Two families of students killed in the 2007 mass shooting at Virginia Tech are in court today, asking a three-judge panel of the Virginia Supreme Court to allow them to appeal a judge’s decision on the negligence case they successfully pursued against the university. The families of Erin Peterson and Julia Pryde sued the university for negligence, and the jury agreed and awarded $4 million to each to the families. But a state appellate judge reduced the awards to $100,000 under a state law capping non-economic damages. The families want to reinstate the university president as a defendant, but I object to the reduction in the damages award.
That reduction begs the following questions: Why don’t we trust the same jurors who hear all of the facts, listen to all of the testimony, and determine legal liability to determine the amount of damages? What makes a judge, or any small group of judges, so special that they should have the power to override a jury’s decision? Why do we allow state legislators to arbitrarily set a rigid cap on non-economic damages? Can’t state law at least enable a jury to “bust the cap” as it sees fit in unique circumstances? Where in the Founding Documents of the United States is there any support by the Founding Fathers for the idea of overriding a jury’s decision on damages through an inflexible state statute or an arbitrary decision by a judge?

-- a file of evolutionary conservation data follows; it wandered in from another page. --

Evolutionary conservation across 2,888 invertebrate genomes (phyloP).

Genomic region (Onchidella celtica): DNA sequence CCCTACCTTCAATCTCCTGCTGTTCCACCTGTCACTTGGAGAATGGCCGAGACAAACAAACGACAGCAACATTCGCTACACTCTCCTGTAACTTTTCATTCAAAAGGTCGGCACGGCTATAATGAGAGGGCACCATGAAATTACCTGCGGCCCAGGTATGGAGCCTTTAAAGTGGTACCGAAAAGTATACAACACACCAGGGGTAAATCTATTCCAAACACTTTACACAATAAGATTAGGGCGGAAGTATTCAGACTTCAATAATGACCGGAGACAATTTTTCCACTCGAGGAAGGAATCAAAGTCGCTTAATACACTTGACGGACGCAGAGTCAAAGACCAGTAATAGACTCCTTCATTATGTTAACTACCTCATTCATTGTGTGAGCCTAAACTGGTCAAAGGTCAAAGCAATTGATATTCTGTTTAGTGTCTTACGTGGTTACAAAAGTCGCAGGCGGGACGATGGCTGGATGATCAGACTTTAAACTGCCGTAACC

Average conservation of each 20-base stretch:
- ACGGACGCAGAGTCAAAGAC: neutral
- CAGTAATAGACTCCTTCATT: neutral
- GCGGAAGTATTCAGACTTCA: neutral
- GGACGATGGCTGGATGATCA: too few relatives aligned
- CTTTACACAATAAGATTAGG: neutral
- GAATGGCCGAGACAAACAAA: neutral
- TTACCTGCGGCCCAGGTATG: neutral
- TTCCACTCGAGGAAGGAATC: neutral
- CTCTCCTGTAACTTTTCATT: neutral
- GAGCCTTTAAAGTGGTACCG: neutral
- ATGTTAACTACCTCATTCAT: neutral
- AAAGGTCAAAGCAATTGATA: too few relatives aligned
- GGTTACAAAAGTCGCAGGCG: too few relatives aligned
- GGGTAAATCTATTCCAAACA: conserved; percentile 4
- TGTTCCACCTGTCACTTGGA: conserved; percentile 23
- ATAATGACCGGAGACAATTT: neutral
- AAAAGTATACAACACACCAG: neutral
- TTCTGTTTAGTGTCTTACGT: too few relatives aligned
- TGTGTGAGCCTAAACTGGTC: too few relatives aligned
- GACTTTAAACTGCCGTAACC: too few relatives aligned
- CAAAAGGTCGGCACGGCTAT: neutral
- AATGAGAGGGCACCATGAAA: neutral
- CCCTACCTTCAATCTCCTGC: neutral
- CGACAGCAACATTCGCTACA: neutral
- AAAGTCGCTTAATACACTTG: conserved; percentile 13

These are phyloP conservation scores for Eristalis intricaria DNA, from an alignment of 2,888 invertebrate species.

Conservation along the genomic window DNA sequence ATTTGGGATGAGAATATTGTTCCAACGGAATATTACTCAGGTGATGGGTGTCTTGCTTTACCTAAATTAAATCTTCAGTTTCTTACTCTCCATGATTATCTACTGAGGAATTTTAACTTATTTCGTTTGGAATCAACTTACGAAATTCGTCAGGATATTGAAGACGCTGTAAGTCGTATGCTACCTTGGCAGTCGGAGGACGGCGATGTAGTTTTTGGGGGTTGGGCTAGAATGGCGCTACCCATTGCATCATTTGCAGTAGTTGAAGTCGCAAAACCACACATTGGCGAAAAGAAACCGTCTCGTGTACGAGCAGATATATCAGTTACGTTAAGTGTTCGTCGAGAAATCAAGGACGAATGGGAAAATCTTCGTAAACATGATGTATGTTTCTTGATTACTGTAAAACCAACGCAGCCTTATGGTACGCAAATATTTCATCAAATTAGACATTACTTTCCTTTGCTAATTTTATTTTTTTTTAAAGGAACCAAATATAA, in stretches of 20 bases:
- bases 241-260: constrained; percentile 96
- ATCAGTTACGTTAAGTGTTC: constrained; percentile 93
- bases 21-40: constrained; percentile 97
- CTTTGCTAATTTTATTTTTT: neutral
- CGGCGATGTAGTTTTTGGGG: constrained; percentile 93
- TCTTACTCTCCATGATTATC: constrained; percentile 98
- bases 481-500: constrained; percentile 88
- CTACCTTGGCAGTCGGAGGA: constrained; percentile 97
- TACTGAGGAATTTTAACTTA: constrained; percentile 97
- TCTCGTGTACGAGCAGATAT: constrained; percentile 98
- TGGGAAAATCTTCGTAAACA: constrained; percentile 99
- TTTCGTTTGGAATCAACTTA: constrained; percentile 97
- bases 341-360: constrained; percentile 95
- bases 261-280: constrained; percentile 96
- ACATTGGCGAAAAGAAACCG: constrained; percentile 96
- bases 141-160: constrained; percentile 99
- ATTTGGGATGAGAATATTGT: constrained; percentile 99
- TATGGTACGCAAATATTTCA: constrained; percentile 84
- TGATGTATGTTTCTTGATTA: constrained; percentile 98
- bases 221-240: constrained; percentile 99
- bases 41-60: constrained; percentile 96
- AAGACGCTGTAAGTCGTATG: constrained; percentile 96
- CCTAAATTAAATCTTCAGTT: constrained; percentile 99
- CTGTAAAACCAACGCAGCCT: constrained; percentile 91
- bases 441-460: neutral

The jury in the Virginia Tech shootings case found that the university’s senior officials were negligent in not warning students that a homicidal maniac had already killed students and was on the loose. The jury consciously decided that the university officials were so grossly negligent that the they had to award millions of dollars in damages to the families. That decision by twelve honorable Virginians should have been honored in state law and by state judges.
I hope the Virginia Governor and General Assembly will consider that their fellow Virginians Thomas Jefferson, James Madison and George Mason honored and protected the jury’s right to determine civil liability and never, ever, proposed limiting a jury’s discretion to award damages. It was Madison who described trial by jury in civil cases “as essential to secure the liberty of the people as any one of the pre-existent rights of nature” and who protected it in the Seventh Amendment. Mason refused to sign the Constitution because of the absence of a Bill of Rights, and he specifically demanded trial by jury in civil cases. To arbitrarily cap a jury’s award, without even the ability of a single jury to override a statutory cap in special circumstances, ignores the unique place granted to civil jury trials by Founders such as Jefferson, Madison and Mason and dilutes the power of a jury to hold a defendant fully liable for gross negligence.